Saturday, March 13, 2021

Mortal Combat - Kigurai

I have a copy of Clay Roueche's print of a Samurai locked in combat with a tiger on my wall. I look at it when I'm lying upside down in my inversion table. I was always intrigued by that painting. The artwork is flawless but the message is profound.

At first I thought it was a bit wishful thinking like some of the more unrealistic martial arts movies of people flying through the air running on leaves and branches. Yet I saw a guy at the gym yesterday who was practicing his jumping skills and it sure looked like he was flying. However, if we step back and pull out a .44 or a .308, that invincible enemy is soundly defeated.

For me it symbolizes being locked in combat with an impossible foe. We all have our own demons to face. It fittingly illustrated Clay's struggle with the legal system in prison. He faced two years in solitary and wrote an inspiring book of empowerment. He gets out of solitary and he paints amazing prints of dragons and phoenixes. He befriended and interviewed martial arts legend Dennis Alexio while in prison. He hired people to set up a website for him and sell his artwork online. Basically, he was thrown in a pit, struck a match and lit a candle. The light from that candle illuminates far beyond his prison cell for the world to see.

Yet this samurai locked in combat with a tiger is inescapable. He calls it Kigurai which is the Japanese word for pride but in Kendo it has a deeper meaning. Kigurai is not arrogant, it is confident. Like in the song New York which says "I'm not cocky I'm confident, so when you say I'm the best that's a compliment." Sadly, Bill DeBlasio has flushed New York down the toilet.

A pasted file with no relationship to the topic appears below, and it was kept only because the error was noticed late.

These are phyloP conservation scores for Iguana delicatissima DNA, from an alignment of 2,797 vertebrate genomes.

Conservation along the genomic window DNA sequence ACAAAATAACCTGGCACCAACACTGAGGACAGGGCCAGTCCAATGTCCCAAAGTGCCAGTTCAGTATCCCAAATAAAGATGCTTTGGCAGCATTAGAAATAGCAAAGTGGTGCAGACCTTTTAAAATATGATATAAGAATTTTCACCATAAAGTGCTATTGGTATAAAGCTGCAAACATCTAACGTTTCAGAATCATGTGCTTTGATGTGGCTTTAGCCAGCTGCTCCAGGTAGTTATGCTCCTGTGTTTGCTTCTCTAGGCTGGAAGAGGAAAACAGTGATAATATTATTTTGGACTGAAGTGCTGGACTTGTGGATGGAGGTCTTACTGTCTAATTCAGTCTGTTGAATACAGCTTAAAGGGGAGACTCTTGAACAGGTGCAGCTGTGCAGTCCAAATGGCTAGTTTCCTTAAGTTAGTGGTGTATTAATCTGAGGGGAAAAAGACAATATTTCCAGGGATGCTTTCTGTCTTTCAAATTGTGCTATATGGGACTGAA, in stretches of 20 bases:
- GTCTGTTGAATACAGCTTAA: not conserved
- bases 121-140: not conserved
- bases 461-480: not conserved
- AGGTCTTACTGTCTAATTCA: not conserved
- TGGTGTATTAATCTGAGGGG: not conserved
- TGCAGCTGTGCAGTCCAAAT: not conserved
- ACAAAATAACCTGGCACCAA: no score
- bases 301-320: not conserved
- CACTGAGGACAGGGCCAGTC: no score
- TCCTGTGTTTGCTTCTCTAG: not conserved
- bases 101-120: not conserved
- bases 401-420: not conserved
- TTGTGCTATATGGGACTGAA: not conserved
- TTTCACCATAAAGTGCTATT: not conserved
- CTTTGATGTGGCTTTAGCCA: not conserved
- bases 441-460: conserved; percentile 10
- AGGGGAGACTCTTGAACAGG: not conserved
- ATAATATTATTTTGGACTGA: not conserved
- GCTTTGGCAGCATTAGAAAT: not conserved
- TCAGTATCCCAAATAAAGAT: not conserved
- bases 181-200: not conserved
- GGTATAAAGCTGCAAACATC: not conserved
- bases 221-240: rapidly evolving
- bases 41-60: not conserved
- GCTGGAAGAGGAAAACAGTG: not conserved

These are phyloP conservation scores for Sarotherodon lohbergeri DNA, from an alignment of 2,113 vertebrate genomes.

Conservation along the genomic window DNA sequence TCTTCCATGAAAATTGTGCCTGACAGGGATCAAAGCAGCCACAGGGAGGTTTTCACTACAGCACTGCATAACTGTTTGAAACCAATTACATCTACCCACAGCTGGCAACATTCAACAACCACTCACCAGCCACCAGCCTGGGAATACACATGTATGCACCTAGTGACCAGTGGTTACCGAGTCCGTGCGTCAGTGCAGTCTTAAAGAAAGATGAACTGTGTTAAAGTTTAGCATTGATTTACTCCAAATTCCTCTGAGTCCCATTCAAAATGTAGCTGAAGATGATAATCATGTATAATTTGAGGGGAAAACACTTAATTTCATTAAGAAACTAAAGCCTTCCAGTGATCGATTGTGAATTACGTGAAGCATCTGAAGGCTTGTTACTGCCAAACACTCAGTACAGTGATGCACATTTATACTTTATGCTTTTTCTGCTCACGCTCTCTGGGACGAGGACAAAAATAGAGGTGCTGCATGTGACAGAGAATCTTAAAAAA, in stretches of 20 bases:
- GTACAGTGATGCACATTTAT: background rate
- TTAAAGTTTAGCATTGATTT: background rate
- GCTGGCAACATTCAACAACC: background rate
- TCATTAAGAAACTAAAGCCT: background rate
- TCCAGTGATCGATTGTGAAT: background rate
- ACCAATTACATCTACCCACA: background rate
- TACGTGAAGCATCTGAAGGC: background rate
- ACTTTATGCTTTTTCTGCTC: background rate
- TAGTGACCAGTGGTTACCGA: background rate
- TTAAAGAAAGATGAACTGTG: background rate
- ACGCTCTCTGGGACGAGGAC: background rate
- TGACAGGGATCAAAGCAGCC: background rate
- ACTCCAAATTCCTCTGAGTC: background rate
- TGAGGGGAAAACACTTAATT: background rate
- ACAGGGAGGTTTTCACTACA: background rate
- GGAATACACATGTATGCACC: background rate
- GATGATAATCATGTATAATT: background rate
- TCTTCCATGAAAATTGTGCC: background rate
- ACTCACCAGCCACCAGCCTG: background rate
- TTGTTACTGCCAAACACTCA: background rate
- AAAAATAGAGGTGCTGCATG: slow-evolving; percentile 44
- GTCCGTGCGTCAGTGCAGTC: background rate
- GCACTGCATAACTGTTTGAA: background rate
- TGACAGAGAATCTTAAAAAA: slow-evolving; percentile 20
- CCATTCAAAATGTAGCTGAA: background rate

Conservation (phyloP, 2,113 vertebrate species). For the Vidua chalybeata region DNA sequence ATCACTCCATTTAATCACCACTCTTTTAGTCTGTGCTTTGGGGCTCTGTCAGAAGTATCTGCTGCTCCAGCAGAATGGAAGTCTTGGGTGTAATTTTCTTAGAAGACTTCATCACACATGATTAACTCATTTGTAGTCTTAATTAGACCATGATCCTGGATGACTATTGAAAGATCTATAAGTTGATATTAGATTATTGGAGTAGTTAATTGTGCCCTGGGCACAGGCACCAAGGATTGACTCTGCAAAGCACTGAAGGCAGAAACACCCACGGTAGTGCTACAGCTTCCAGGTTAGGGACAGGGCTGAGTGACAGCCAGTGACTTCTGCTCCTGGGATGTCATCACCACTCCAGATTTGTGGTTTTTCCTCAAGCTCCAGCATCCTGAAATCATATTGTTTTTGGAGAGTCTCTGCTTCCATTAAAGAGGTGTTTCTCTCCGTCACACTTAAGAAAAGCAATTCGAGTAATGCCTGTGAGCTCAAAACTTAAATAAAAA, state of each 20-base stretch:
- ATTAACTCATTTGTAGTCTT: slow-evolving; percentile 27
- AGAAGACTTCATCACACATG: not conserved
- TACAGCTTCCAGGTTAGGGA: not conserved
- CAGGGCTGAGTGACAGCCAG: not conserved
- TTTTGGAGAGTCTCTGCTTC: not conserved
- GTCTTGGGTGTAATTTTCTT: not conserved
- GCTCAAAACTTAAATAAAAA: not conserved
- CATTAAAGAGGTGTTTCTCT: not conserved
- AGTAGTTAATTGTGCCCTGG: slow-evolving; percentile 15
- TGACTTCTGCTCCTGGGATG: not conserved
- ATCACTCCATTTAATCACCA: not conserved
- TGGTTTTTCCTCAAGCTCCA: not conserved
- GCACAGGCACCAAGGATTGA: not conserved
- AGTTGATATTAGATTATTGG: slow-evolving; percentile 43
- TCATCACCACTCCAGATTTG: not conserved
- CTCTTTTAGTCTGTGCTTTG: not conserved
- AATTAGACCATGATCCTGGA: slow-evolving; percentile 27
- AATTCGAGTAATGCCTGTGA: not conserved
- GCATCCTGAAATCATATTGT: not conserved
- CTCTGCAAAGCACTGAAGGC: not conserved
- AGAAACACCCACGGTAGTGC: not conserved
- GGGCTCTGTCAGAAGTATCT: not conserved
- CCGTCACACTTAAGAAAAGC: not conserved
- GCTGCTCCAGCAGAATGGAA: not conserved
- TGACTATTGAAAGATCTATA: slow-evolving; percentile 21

Clay states that "Kigurai essentially means an aura of strength that commands respect. A person that radiates kigurai has an air of nobility and grace, the type of person whose very presence sends shockwaves through the room. The man that possesses true kigurai lets his actions do the talking for him, like this Japanese art print of a samurai fighting a tiger."

As I said in my previous post, arrogance and confidence is different. Confidence is faith derived from self-respect. Arrogance is fake and is derived from a poor self-image. Somone who is arrogant surrounds himself with material possessions and needs those to tell him he has worth. He needs to have more than his neighbour because he is insecure. Kigurai is not boastful.

So when I look at the Samurai locked in combat with a tiger, I think of the All Blacks haka. One of the original translations refers to an ancient time when a group of Maori warriors were greatly outnumbered. One of them yells out we're gonna die. The teams responds we're gonna live. This is repeated then the conclusion is, live or die were gonna fight. To me that is what this painting represents. For we have a labor to perform whilst in this tabernacle of clay, that we may conquer the enemy of all righteousness, and rest our souls in the kingdom of God.

I'm not interested in resting my soul in the kingdom of God but I am interested in conquering the enemy of all righteousness. So like the New Zealand All Blacks, live or die I will fight because as long as we fight, as long as we resist evil, we win. We die free.

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